• The sequence of the bases contains the core information of the genetic code. The sequence of the bases is important for a number of reasons. First, the order in which the bases occur will ultimately determine the type of proteins that are made by various regions of the DNA sequence, call genes. There are many thousands of genes on each DNA strand in each of the chromosomes. Second, because bases on one strand can only pair with a particular kind of base on the other, we can always predict what the corresponding base on the other strand will be. That is, if a sequence of bases at a given position on one DNA “strand” is CGAT, as in the upper strand at the right end of the DNA molecule in this slide, then we know that the sequence on the other strand will correspondingly be GCTA.
  • The specific base-pairing characteristic of the DNA molecule has a profound effect on how the molecule replicates (makes an exact copy of itself) as described on the following slide.



  • This slide shows the process of DNA replication. This process must occur prior to any cell division so that both new cells each receive the exact same copy of the DNA molecule (we will discuss mutations in the DNA sequence later). We can conveniently breakdown the process of DNA replication into a series of steps.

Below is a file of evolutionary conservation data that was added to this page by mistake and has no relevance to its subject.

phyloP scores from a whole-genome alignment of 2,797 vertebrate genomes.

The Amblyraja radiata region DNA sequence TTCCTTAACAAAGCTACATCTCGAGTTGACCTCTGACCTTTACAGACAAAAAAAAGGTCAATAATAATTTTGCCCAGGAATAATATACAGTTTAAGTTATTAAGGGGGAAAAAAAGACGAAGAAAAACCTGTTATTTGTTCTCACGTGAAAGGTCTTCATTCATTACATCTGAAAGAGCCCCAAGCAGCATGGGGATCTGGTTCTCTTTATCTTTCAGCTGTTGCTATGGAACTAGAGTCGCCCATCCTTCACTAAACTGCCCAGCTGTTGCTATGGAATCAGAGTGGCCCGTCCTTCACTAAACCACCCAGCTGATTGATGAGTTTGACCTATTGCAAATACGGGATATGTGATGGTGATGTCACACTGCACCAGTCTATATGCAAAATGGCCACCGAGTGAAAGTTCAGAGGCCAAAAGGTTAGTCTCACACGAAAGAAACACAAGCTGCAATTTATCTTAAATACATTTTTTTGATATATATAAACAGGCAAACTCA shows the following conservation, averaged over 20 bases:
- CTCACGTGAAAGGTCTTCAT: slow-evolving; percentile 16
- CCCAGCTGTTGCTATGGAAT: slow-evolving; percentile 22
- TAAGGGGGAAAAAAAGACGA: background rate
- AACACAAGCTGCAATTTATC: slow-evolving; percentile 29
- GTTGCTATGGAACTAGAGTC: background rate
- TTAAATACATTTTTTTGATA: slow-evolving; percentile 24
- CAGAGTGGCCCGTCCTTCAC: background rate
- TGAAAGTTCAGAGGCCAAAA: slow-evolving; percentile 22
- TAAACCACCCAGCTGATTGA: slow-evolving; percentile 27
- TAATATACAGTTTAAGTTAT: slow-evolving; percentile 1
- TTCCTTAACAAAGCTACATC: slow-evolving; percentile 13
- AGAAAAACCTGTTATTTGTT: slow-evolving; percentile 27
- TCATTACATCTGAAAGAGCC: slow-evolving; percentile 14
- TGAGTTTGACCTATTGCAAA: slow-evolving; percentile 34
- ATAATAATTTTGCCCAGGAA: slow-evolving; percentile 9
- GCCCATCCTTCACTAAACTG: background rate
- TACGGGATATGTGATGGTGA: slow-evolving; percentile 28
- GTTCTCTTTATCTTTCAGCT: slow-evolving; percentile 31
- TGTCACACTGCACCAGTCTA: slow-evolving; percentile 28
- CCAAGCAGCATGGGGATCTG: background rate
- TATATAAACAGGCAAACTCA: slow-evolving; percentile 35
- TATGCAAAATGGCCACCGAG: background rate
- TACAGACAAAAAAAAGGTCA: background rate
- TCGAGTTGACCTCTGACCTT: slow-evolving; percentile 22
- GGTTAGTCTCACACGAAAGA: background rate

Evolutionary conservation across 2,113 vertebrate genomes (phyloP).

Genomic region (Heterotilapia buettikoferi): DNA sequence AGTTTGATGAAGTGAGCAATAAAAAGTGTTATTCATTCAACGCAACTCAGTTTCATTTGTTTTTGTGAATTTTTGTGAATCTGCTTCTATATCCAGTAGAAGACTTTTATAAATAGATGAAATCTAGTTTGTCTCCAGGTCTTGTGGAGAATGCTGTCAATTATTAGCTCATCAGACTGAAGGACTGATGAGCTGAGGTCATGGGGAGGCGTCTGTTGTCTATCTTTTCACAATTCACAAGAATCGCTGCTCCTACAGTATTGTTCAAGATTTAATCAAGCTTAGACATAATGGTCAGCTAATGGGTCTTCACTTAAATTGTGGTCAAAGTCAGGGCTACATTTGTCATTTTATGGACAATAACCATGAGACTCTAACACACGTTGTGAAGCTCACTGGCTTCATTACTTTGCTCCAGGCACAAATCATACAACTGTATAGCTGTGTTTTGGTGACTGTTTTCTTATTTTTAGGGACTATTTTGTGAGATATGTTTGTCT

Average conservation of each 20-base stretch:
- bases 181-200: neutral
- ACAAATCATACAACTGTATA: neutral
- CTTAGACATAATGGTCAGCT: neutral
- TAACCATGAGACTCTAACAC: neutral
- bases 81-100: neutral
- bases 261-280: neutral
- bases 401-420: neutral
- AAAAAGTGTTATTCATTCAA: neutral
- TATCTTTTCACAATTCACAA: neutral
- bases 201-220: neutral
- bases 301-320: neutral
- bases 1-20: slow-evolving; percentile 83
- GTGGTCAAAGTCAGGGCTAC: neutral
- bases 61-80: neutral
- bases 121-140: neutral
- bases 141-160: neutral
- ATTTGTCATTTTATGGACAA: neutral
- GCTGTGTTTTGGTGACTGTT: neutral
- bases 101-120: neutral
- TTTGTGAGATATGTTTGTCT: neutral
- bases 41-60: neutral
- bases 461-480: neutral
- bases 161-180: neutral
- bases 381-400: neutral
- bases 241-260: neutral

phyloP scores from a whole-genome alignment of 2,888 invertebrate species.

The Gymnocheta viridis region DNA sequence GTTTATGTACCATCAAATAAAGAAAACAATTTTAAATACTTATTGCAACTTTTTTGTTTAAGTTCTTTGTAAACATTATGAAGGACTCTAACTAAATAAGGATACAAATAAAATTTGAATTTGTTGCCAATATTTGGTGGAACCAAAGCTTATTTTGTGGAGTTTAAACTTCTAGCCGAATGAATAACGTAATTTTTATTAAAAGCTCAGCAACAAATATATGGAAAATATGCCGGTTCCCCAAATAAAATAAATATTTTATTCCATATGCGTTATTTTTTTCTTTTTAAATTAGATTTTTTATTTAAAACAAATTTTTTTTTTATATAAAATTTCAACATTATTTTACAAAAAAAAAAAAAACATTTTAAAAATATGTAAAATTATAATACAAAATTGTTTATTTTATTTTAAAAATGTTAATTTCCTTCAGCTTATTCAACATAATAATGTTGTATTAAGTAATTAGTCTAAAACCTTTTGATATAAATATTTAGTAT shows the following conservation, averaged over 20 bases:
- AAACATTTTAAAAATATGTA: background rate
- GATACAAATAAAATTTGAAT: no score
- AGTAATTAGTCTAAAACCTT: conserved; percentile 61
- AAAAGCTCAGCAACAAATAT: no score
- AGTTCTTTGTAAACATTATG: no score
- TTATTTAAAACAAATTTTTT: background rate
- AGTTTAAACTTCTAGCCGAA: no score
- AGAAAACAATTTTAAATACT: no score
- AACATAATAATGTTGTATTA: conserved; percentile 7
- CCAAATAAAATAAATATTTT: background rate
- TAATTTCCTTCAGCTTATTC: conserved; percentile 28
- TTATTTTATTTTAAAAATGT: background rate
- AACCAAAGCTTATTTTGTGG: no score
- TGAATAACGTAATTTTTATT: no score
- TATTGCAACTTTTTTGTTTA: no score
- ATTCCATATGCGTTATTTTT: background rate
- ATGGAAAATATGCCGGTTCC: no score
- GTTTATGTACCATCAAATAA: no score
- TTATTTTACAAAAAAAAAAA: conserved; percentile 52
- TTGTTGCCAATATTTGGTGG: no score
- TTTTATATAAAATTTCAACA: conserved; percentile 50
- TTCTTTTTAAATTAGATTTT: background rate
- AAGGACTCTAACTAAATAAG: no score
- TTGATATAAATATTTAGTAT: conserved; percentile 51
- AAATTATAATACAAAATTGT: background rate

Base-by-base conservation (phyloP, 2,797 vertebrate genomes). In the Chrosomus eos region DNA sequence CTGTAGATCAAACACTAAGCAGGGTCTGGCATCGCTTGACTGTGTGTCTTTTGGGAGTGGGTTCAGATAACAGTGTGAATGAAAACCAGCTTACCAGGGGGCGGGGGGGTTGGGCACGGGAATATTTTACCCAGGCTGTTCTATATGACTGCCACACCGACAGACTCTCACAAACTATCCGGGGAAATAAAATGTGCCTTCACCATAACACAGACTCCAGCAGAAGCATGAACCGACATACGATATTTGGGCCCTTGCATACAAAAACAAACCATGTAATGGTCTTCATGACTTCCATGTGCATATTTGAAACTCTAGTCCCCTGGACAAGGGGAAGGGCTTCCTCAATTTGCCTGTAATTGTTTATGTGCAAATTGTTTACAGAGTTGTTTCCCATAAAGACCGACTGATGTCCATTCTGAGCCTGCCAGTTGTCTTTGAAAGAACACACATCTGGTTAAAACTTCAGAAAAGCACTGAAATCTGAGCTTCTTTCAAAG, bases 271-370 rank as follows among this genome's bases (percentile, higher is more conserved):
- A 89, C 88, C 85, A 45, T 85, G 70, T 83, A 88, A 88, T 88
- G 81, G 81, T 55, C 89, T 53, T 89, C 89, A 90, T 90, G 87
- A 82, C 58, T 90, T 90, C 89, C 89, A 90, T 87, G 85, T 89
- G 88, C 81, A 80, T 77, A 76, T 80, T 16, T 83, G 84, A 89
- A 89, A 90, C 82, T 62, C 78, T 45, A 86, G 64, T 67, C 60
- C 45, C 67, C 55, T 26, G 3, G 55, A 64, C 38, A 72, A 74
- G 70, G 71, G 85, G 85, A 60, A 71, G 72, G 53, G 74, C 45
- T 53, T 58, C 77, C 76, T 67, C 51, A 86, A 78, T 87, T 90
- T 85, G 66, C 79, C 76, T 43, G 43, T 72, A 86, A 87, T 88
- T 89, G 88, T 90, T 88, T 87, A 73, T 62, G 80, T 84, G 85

Replication Steps Chart


  • The important final result of the DNA replication process is that the entire DNA molecule faithfully reproduces an exact copy of itself. This is the molecular basis of reproduction. Replication of DNA occurs for every DNA molecule in every chromosome between every cell division in mitosis.

Note: Notice in the slide numerous proteins are shown to cause the various steps in DNA replication. Each of these steps are exceedingly complex and are all active areas of investigation. Most steps involve complexes of many proteins. At this point, we are not introducing these specific proteins and their mechanism of action to you.



  • This slide shows the process of transcription. While proteins do much of the important work for cells, they cannot be made directly from DNA. An intermediate step is required in which the DNA molecule makes a molecule called RNA (ribonucleic acid) that retains all of the original base code information from the DNA molecule. The process by which RNA is made from DNA is called transcription. The process of transcription takes place in the cell nucleus, as does DNA replication.
  • While not shown here, transcription is promoted by many different proteins, as was the case with DNA replication. In essence, a specific area of a double-stranded DNA molecule is selected and its base pairs are broken, much like as in the process of DNA replication. However, in the case of transcription, the new bases that bind to the unpaired DNA bases are adenine, guanine, cytosine, and uracil: there is no thymine in RNA molecules; uracil replaces thymine. Therefore, an unpaired adenine base on the DNA strand will bind to a uracil base instead of a thymine base. A new backbone will be formed to join the new sequence of bases into a new RNA molecule. The RNA backbone, like the DNA backbone, is composed of phosphate and sugar. However, in the case of RNA, the sugar is ribose instead of deoxyribose as it is in DNA.